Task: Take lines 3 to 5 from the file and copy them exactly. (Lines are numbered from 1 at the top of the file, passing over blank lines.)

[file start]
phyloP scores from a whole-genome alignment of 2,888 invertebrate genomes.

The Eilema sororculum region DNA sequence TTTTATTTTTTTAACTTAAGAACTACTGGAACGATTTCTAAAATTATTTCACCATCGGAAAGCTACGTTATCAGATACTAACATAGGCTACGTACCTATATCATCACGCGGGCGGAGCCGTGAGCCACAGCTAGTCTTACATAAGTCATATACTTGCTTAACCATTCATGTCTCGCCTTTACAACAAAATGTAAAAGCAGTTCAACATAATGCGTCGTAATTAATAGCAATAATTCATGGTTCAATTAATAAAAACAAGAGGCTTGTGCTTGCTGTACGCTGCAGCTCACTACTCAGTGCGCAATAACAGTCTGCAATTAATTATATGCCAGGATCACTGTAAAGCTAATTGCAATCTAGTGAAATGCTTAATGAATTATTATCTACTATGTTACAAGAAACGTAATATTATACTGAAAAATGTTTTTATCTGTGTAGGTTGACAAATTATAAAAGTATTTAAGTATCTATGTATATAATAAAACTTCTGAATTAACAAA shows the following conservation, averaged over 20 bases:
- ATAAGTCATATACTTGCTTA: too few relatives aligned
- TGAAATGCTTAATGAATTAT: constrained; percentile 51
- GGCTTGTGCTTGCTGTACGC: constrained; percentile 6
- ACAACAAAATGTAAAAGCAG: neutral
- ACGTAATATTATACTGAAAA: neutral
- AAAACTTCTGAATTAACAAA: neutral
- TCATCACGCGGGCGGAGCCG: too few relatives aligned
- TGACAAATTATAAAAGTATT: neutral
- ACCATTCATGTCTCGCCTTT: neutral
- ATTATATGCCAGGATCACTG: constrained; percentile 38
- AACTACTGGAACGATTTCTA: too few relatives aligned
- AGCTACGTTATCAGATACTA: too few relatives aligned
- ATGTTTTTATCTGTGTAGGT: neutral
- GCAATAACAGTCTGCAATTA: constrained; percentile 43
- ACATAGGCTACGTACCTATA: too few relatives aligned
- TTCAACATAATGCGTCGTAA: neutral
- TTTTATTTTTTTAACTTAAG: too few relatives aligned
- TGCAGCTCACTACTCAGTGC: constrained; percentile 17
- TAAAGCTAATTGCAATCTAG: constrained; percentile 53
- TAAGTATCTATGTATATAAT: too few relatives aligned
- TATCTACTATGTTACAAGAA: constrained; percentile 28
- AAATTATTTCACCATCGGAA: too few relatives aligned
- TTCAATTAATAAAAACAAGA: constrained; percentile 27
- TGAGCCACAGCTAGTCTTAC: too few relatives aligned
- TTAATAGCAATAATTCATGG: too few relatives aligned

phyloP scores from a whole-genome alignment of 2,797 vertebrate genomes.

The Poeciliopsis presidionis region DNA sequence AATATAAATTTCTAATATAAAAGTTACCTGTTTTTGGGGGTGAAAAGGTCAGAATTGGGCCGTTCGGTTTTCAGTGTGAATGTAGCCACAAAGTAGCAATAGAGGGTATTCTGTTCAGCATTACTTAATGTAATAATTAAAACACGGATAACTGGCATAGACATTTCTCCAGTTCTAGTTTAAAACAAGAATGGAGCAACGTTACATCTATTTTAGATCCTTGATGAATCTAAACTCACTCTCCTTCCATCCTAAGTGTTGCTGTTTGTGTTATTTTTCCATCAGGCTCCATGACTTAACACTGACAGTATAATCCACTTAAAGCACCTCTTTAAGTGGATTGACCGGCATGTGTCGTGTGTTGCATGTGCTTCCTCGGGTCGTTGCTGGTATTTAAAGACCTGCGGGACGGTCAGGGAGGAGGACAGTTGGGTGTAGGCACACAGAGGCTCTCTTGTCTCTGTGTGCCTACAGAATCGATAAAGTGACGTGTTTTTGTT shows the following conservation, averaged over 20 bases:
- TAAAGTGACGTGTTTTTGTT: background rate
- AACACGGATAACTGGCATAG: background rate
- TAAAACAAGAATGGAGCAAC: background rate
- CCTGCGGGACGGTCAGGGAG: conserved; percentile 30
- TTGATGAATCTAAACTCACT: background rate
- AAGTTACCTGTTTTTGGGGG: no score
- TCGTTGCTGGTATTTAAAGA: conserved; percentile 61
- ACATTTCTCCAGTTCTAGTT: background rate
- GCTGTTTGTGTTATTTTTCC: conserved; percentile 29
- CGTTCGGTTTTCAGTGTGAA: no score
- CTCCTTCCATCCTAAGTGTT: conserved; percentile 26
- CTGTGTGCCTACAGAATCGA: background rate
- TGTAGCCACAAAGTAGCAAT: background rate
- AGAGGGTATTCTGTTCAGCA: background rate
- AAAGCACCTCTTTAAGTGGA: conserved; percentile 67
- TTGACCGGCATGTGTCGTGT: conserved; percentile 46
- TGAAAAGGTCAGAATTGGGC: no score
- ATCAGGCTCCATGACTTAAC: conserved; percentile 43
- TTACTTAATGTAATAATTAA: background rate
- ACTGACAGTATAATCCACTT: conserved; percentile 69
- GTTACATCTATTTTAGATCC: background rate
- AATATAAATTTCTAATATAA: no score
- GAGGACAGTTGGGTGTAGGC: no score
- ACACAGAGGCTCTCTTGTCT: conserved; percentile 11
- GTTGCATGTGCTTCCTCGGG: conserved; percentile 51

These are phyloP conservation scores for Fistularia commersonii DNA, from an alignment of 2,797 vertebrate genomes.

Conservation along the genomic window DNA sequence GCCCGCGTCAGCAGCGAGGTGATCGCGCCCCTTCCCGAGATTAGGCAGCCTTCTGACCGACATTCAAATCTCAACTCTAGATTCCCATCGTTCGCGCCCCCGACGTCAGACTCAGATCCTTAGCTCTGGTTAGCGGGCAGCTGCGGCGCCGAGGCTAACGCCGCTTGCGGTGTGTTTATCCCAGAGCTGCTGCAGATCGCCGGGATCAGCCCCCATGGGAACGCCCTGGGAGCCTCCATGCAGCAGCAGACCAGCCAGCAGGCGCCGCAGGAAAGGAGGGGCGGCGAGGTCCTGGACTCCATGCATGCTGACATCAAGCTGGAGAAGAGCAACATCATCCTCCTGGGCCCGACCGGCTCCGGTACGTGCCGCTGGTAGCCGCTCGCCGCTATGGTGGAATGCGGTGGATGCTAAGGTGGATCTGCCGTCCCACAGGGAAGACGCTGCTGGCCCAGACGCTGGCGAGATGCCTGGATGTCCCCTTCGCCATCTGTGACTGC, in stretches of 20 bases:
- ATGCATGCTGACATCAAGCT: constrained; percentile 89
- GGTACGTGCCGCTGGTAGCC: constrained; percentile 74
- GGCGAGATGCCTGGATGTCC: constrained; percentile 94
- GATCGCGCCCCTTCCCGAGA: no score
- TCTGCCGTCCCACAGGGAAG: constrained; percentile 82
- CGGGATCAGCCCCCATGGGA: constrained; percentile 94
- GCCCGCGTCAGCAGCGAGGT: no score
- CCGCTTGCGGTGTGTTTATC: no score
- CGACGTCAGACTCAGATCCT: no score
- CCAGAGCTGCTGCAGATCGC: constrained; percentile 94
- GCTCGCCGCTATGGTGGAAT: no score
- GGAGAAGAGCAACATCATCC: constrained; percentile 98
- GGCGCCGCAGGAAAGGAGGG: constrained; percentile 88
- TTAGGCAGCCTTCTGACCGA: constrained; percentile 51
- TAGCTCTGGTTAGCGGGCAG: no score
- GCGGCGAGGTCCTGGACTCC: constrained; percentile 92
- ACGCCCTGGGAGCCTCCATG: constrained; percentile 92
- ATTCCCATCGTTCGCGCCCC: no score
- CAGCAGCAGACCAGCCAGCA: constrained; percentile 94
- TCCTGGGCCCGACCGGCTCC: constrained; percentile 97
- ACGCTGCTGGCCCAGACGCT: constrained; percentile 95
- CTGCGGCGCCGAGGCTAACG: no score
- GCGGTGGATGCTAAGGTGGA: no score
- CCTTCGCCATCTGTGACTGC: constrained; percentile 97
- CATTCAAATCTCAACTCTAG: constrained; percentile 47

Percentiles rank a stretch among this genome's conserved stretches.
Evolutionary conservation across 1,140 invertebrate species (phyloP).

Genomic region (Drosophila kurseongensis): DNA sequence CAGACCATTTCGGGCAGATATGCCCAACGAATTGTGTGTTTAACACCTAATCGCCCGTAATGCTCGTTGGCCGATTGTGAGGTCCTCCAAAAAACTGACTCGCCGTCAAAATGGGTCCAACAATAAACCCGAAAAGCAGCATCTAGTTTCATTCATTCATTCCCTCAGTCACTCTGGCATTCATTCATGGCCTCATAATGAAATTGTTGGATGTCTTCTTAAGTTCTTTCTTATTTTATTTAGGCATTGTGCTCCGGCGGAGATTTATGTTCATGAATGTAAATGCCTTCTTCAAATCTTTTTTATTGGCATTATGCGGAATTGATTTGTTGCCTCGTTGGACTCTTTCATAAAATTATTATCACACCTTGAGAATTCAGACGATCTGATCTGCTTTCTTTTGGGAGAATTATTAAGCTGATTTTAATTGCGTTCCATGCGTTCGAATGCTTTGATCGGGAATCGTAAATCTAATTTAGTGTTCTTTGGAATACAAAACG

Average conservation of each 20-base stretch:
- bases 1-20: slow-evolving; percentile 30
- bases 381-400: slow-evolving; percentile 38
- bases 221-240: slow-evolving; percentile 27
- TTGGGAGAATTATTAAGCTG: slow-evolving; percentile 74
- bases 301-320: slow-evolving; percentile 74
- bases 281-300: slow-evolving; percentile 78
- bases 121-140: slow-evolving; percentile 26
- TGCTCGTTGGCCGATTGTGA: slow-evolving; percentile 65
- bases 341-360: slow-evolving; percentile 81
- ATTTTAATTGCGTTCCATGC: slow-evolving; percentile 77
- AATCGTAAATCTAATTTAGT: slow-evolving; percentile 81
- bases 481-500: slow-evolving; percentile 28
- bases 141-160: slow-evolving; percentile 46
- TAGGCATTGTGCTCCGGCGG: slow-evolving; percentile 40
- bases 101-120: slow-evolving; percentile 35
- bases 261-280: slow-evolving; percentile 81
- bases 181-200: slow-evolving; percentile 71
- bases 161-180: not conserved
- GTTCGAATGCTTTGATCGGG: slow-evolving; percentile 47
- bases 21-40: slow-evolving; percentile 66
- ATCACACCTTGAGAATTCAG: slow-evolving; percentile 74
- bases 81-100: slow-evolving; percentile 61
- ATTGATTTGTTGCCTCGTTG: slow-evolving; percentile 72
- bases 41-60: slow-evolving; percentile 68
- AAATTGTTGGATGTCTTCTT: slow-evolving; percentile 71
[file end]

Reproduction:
- ATAAGTCATATACTTGCTTA: too few relatives aligned
- TGAAATGCTTAATGAATTAT: constrained; percentile 51
- GGCTTGTGCTTGCTGTACGC: constrained; percentile 6